More on this in a moment.
Once a quarter, I review the Commitment Of Traders report to see where speculators place their bets on bonds, the dollar, volatility, the Euro, and oil. In October’s update, I looked at oil prices that were then pushing higher as speculators were sharply increasing their net-long positioning on crude oil.
We suggested then that “the current extreme overbought, extended, and deviated positioning in crude will likely lead to a rather sharp correction. (The boxes denote previous periods of exceptional deviations from long-term trends.)
The dollar rally was the most crucial key to a view of potentially weaker oil prices. Given that commodities are globally priced in U.S. dollars, the strengthening of the dollar would reduce oil demand. To wit:
“The one thing that always trips the market is what no one is paying attention to. For me, that risk lies with the US Dollar. As noted previously, everyone expects the dollar to continue to decline, and the falling dollar has been the tailwind for the emerging market, commodity, and equity ‘risk-on trade.” – June 2021
Since then, as expected, the dollar rally is beginning to weigh on commodity prices, and oil in particular.
While the dollar could certainly rally further heading into year-end, oil prices are becoming much more attractive from a trading perspective. The recent correction did violate the 50-dma, which will act as short-term resistance. However, prices are beginning to reach more attractive oversold levels.
There are also reasons to believe higher oil prices are coming.
The Biden administration released oil from the “Strategic Petroleum Reserve,” attempting to lower oil prices. He also tasked the DOJ to “investigate oil companies for potential price gouging.” These actions are thinly veiled attempts to regain favor with voters but will not lower oil prices.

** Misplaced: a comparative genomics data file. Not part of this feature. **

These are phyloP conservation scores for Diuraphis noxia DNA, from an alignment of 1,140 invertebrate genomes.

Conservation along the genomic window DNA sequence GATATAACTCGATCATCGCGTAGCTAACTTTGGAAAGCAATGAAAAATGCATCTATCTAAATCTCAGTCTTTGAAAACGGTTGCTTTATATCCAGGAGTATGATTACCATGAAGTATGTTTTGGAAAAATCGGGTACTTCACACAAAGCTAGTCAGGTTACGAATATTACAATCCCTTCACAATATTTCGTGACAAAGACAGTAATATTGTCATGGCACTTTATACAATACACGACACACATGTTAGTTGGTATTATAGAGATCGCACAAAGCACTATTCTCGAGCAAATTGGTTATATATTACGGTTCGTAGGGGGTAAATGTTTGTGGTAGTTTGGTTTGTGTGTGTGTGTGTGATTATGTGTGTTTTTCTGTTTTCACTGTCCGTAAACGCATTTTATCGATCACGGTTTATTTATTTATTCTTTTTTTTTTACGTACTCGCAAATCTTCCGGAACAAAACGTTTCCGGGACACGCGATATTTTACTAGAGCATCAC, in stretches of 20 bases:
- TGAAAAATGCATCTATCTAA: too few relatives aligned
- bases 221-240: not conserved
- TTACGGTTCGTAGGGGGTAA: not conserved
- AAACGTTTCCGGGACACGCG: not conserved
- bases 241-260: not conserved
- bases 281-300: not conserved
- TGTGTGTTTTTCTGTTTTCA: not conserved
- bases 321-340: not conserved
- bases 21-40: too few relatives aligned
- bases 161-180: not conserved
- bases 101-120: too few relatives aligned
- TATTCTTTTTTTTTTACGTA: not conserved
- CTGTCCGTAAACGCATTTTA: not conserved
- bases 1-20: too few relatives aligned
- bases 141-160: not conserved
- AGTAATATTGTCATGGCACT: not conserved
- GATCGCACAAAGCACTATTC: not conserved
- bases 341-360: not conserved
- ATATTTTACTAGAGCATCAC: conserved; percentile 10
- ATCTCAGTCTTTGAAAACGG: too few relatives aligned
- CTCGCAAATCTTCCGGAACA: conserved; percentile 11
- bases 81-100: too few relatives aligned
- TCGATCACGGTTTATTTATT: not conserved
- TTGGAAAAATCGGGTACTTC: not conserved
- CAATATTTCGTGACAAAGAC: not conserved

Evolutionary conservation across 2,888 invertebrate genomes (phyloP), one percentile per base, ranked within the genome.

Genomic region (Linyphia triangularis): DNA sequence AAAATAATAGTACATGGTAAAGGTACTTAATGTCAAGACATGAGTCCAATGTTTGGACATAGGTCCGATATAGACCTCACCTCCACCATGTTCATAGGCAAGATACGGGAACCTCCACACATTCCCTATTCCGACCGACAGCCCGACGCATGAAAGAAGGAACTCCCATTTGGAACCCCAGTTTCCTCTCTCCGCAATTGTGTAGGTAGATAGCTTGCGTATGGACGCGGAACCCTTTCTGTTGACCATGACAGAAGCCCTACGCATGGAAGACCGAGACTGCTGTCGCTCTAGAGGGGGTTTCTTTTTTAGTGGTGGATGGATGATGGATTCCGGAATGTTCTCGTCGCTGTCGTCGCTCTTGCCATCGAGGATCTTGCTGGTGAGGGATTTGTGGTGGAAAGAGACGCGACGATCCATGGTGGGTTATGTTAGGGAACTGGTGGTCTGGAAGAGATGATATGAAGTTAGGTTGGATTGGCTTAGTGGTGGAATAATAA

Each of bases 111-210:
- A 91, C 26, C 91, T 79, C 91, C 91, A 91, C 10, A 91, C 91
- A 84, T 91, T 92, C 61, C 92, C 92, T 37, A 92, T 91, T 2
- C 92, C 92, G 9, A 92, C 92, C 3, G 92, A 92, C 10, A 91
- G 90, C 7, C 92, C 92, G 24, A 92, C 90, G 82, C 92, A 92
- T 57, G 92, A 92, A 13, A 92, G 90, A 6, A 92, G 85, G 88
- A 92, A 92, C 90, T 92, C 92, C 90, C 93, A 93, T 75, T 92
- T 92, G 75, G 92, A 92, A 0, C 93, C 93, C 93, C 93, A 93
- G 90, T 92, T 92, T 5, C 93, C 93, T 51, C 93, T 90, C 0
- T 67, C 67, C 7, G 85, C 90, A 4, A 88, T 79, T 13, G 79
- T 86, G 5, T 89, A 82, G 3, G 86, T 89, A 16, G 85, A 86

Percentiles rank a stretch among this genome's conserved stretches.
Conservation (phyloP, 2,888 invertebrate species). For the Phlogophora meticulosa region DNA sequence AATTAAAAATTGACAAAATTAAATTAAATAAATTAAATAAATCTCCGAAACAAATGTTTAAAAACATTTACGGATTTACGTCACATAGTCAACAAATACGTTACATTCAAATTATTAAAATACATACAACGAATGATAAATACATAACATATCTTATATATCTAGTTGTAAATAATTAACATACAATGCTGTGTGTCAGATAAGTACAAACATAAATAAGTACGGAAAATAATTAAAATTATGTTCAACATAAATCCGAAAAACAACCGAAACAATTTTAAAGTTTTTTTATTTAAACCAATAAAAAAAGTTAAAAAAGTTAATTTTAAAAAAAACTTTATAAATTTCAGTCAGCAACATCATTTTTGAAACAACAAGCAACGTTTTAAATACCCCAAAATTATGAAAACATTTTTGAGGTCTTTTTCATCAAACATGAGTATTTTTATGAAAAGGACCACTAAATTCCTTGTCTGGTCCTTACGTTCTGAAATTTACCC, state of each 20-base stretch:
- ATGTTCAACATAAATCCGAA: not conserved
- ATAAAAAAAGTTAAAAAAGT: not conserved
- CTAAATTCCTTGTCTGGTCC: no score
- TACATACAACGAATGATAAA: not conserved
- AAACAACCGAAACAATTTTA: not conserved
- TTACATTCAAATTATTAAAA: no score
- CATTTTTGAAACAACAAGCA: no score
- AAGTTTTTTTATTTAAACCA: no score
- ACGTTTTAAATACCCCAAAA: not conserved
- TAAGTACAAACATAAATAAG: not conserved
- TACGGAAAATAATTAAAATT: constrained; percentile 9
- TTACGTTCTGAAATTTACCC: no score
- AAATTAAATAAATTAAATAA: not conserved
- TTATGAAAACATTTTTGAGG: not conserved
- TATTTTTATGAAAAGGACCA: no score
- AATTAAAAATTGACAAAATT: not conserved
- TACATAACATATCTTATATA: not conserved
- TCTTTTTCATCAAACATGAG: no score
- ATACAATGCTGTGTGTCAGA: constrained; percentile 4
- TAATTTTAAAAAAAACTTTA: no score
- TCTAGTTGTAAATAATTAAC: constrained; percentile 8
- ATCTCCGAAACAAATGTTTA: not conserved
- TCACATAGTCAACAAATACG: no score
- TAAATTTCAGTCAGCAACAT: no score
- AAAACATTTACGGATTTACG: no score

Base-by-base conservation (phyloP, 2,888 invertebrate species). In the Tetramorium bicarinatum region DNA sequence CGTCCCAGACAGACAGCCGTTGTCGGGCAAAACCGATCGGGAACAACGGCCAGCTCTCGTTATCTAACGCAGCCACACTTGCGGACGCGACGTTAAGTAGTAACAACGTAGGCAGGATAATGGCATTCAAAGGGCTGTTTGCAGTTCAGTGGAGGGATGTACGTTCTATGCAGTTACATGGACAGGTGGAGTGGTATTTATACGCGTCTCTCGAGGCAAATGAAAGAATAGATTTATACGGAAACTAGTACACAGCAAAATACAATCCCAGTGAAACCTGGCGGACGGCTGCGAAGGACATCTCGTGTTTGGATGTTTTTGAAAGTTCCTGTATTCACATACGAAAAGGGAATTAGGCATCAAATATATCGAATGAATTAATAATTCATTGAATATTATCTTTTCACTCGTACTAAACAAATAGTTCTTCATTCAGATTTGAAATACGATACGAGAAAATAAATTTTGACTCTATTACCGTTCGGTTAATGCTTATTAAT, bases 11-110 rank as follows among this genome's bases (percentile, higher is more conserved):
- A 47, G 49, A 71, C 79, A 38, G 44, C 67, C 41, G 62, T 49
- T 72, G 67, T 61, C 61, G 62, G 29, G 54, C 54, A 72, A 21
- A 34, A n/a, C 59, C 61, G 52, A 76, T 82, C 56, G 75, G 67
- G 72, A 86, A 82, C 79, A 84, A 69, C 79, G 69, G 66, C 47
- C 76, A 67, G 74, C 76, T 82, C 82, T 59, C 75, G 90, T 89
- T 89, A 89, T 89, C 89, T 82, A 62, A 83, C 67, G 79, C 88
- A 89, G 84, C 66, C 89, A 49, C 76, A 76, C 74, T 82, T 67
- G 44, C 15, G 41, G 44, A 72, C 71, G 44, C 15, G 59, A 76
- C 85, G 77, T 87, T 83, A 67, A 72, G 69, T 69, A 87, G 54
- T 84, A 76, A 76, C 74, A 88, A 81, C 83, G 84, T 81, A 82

Oil prices are NOT SET by producers. Instead, speculators and hedgers set oil prices on the NYMEX. Think about it this way:
There are two drivers reflecting positioning by speculators and hedgers:
The more critical problem comes from the Administrations’ attack on production over “climate change” policies. As noted in Crude Investing: Energy Stocks & ESG (kailashconcepts.com):
“This isn’t rocket science. Look at the sharply lagging rig response to the rise in energy prices post the Covid crash. This is an anomaly.
According to history, there should be ~1,300 rigs in operation today based on current oil prices. With only ~480 rigs running today, oil’s prospects may be bright over the long haul.”
With output at such low levels, OPEC+ refusing to increase production, and “inefficient clean energy” increasing demand on “dirty energy,” higher future prices are likely.
If the economy falls into a tailspin, oil prices will fall along with demand, so nothing is assured. However, the ongoing decline in CapEx in the industry suggests production will continue to contract, leaving it well short of future demand.
That is the perfect environment for higher prices.
Did “Black Friday’s” plunge send a warning about rates? Last week, we discussed that it isn’t a question of if, but only one of when.
I showed the correlation between interest rates and the markets. With the sharp drop in rates, it is worth reminding you of the analysis. It is all about “instability.”
The chart below is the monthly “real,” inflation-adjusted return of the S&P 500 index compared to interest rates. The data is from Dr. Robert Shiller, and I noted corresponding peaks and troughs in prices and rates.